Both sides are waging a bitter struggle for control of the city of 2.5 million people.
"It will be a long battle,” said General Manaf al-Filistini, a defector from the regular army who is now fighting with the rebels. He predicted a guerrilla war in Aleppo for months to come.
"Aleppo is very strategic for the regime and they will not give it up. We have to fight rolling battles with shifting targets. They will send additional forces again and again,” he said.
With rebels from the Free Syrian Army (FSA) fighting in several areas of the city, including the old town, the regime diverted an armored column from the Turkish border to seize back the initiative. Helicopter gunships continued to strafe the city, although there was no repeat of the ground attack by jet fighters that the FSA claimed had happened on Tuesday.
The rebel strategy centers on taking narrow streets and high-profile installations like the airport and radio towers, said Gen Filistini. “We can create areas that we can control, but it will not be fixed—just difficult to take back,” he said. The rebels would exploit the “narrow streets of the old city, where the regime cannot use its tanks, and industrial areas, where we can find many places of shelter,” he added.
One rebel in Aleppo told The Daily Telegraph he had counted 25 dead bodies in just one hour in the city center as the army’s Russian-made helicopter gunships raked the streets with machine-gun fire.
Another activist, Farouk Al-Ahmad, claimed that FSA fighters had destroyed 4 tanks in the vanguard of the regime’s armored column. Control of Aleppo is seen as the key to the outcome of the uprising against President Bashar al-Assad. Although formally Syria’s second city, it has overshadowed Damascus for much of the country’s recent history.
Mr Assad’s father, Hafez, allied with the Aleppo merchant class during his 30-year presidency. Until the last few weeks, Aleppo was relatively unaffected by the uprising.
Even if the regime manages to reimpose its authority over the city, however, Aleppo is much more fractured than before. To the north, where Islamist currents run strong, the key towns of Azaz, Hreitan, and Anadan are opposition strongholds. Inside the city, factory owners are realizing support for the regime is no longer in their interests. Their employees have turned against Mr. Assad, trade has been paralyzed, and the uprising has caused a deep economic crisis.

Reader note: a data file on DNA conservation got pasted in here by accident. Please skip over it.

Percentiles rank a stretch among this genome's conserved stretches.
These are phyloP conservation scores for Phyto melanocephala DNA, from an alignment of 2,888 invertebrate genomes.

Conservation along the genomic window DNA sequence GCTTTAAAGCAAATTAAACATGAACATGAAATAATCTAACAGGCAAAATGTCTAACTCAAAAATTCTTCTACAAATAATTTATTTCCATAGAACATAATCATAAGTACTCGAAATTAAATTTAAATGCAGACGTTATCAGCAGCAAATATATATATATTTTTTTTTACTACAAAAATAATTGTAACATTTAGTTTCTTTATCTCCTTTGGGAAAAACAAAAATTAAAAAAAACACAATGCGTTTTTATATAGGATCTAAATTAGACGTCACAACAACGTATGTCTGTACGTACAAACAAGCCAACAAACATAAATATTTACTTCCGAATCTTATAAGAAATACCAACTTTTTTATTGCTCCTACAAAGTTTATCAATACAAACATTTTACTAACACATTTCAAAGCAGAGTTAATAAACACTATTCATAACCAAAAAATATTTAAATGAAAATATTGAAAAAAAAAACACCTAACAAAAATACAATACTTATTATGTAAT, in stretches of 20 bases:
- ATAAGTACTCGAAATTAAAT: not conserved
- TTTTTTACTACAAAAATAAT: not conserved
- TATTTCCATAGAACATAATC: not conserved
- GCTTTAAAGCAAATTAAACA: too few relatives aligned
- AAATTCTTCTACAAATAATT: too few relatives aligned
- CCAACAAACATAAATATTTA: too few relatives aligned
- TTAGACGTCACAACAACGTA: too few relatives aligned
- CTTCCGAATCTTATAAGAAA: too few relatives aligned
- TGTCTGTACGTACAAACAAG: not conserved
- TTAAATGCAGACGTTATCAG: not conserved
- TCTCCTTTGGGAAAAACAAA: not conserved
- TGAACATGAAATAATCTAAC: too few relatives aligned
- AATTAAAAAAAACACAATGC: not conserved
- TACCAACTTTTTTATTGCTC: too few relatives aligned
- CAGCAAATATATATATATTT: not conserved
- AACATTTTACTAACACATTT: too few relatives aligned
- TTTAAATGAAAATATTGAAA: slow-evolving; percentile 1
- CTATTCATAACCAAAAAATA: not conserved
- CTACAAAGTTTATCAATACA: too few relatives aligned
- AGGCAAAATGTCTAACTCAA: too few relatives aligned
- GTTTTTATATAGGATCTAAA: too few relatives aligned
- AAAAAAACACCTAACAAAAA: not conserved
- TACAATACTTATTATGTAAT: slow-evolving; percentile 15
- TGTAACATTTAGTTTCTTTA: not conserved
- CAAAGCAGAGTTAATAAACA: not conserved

The rebels—many of whom wear old combat uniforms with plastic sandals—scoff at reports of their supposed supplies from abroad. “We have no weapons shipments from Saudi Arabia, Qatar, or Turkey. We have to buy our bullets at 10 times the old price,” said Gen Filistini. The regime, by contrast, was benefiting from significant outside support, deploying “Iranian technology and Russian guns.”
Despite an official announcement that the regime’s stockpiles of chemical weapons would “never” be used against Syrian citizens, there are still widespread fears. Ahmed Kassem, an FSA spokesman, said the government was storing chemical weapons at airports.
One rebel in Aleppo told The Daily Telegraph he had counted 25 dead bodies in just one hour in the city center as the army's Russian-made helicopter gunships raked the streets with machine-gun fire.
“We know the purpose here is to bomb the rebels with chemical weapons because these are deployed by airplanes and that’s why they moved the weapons close by the airports.”
Former U.K. prime minister Tony Blair yesterday said the West must do all it could to persuade Mr. Assad to step down.
Blair said of Syria’s civil war, “the sooner it ends the sooner the slaughter will end and also the sooner you can try and repair what will now be deep, deep hatreds amongst parts of the community there.”
Syria’s charge d’affairs in Cyprus, Lamia Hariri, has defected to the rebels. Some reports suggest that her husband, who serves as ambassador to the United Arab Emirates, had also changed sides. Earlier this month, Syria’s envoy to Iraq became the first senior diplomat to defect.